As someone who considers the mountains to be a second home, I frequently find myself photographing these majestic areas during the summer months when the wildflowers are at peak bloom. Wildflower scenes are a personal favorite of mine; I try to make it a point, both in the field and during post-processing, to create images that are visually stunning and that have a strong impact and effect on the viewer. Here are a few tips to achieve this sort of result.
Get low to fill the foreground with flowers – I shot the image above of Clements Mountain by getting very low to the ground, nearly eye-level with the flowers and by shooting with a wide angle lens. The wildflowers are only a couple of inches overall in size, yet appear to be much larger and fill the frame in the foreground. This can be achieved by spreading the legs on your tripod almost completely flat to the ground. Another option is to invert the center column (if you have one) of your tripod and position your camera up close (within inches) of the flowers. I managed to capture the scene below of Cracker Lake by using the inversed column and shooting low to the ground, eye-level with the Indian Paintbrush in the scene.
Composing this sort of shot can be a bit tricky at first and it’s a good idea to give yourself adequate time to make sure that you are including all of the desired elements in your scene. Try your best to fill your foreground with flowers, while also balancing the background with an interesting subject, such as a mountain peak, tree, etc. Hopefully you also have a mid-ground element to tie the two together. If the mountain is included but your sky is cut off, try either moving a bit farther away from your subject or using a super wide angle lens (preferably 14-16mm or wider) in order to include everything you want within your scene, so that it compositionally makes sense and flows together.
While I don’t always choose to get up close and personal when shooting wildflower scenes, and it is really up to the photographer’s own discretion and depends on the circumstances, it can definitely achieve a more dramatic and strikingly impressive effect.
Focus stack for overall sharpness – For more advanced photographers, I highly recommend focus stacking so that your foreground, mid-ground, and background all appear sharp throughout the scene. This is a technique applied while shooting out in the field and requires taking several images at different focus points throughout your scene in order to ensure that certain areas are not blurry. A good general rule is to start shooting your foreground in focus and slowly rotate your lens to adjust focus throughout the scene towards the mid-ground and background, taking an image every small rotation until you have taken the image of your background in focus. Once you have captured all areas of your scene with various focus points, you are then able to apply this in the processing stage in Photoshop and stack your images so that all areas appear tack sharp from foreground to background. If you haven’t tried this technique yet, I highly recommend watching some of the various Skype tutorials and Youtube videos that are available; they carry a wealth of information and will guide you through this process. Having your scene appear sharp throughout is generally very pleasing to look at, creates a greater sense of depth of field, and (unless you are trying to achieve an artistic sort of effect) produces an overall higher quality image.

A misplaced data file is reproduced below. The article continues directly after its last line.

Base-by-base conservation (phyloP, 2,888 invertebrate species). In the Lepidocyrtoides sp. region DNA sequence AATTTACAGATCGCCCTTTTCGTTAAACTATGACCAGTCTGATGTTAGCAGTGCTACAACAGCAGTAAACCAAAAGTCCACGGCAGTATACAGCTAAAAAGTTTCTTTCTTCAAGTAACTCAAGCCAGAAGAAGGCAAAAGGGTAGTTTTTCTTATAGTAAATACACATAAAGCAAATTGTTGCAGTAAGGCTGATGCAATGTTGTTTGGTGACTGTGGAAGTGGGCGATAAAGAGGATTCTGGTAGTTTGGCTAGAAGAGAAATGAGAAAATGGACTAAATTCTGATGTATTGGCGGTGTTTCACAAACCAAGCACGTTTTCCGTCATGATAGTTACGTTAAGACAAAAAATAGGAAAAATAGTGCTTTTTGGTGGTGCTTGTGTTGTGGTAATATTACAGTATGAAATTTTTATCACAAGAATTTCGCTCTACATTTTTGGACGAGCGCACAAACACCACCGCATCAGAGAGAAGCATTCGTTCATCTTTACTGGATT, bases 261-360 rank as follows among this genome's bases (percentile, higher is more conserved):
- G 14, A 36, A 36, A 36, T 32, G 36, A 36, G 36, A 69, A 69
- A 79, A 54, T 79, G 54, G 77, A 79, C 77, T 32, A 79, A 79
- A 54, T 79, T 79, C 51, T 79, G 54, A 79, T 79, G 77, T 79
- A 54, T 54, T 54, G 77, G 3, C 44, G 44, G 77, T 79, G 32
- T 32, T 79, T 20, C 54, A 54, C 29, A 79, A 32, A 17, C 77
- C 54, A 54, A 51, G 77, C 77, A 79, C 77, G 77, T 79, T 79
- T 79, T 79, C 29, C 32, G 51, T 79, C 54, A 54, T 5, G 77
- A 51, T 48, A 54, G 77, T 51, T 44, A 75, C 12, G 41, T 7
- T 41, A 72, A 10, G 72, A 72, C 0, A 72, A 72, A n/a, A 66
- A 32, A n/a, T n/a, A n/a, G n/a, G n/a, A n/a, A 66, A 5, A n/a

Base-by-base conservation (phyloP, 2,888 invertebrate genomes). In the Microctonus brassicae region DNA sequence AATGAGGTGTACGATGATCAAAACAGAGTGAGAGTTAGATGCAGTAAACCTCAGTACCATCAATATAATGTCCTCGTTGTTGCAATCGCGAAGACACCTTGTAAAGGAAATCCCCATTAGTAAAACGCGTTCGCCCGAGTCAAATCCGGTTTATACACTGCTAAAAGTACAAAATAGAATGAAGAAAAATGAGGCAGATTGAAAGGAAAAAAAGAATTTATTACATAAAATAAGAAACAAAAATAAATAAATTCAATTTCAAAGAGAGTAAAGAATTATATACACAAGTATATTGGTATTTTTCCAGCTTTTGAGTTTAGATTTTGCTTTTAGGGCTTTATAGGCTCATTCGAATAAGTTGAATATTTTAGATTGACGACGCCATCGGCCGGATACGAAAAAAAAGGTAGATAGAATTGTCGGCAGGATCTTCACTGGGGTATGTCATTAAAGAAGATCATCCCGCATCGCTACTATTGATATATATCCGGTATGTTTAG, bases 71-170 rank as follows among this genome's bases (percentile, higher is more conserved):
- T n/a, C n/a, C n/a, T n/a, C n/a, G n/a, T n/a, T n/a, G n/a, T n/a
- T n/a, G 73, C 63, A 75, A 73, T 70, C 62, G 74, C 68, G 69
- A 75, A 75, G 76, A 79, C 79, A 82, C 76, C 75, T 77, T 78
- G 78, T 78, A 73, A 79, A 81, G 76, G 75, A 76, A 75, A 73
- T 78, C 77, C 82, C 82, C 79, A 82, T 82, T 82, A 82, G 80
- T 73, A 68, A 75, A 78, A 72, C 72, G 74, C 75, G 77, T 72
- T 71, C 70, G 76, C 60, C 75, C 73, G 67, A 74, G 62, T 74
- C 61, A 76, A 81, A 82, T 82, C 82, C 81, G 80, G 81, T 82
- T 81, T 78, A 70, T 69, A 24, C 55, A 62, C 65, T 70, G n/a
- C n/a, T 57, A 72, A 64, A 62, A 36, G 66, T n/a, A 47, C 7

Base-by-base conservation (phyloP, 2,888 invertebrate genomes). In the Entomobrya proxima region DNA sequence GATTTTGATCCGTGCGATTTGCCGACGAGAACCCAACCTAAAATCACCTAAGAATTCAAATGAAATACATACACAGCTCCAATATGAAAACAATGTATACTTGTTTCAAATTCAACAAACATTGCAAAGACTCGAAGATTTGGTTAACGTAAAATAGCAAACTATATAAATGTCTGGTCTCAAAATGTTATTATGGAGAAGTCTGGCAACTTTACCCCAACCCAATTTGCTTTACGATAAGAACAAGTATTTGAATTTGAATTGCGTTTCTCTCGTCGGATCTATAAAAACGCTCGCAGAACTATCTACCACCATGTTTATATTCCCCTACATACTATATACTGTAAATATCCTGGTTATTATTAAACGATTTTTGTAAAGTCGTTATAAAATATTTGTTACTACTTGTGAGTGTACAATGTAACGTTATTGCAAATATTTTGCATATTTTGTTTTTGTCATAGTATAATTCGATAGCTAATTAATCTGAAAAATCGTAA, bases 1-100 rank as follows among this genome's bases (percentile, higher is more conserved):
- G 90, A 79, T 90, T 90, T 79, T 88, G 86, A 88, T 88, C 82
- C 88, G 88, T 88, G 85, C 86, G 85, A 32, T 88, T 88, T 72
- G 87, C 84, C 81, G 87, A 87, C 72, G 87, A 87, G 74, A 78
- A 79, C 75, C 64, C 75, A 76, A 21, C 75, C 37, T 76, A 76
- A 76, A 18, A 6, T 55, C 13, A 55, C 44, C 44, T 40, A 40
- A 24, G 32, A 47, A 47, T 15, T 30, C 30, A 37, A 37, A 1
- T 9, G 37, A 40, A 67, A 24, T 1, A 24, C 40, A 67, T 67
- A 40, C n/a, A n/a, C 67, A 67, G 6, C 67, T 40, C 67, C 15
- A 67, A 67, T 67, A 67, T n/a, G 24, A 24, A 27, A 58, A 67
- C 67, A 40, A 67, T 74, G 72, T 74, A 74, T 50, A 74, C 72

Use high ISO blends – Everyone at some point experiences windy conditions while attempting to shoot wildflower scenes. A little breeze now and then is no big deal and you can snap away in between. However, gusty conditions or a nearly constant wind can become quite aggravating. As with any action shot, using a higher ISO and a shorter shutter speed will greatly reduce or eliminate any motion or movement from your subject. The downside is that the high ISO creates more noise in your image. So, how do you manage to keep everything sharp in your foreground while not creating an excessive amount of noise in your sky and background? As with focus stacking described above, the solution is to take several images while out in the field in order to blend them later on while processing in Photoshop. In this case, shoot your foreground flowers at a higher ISO to prevent blurriness. You can then shoot at ISO 100 or a much lower ISO for your background and sky portion of the image. The image below was taken during an especially windy morning where it was almost constantly blowing around the Balsamroot in the foreground and branches on the tree. I managed to get a sharp shot at ISO 1250 for the flowers and tree, and shot ISO 100 for the sky portion. I then blended them in Photoshop during processing to achieve the desired effect. If you are not familiar with processing using ISO blending, there are various Skype tutorials and videos available which demonstrate this process more clearly.
Hopefully these tips are helpful when attempting to create stunning wildflower foregrounds with your photography. Please feel free to leave any comments or feedback below.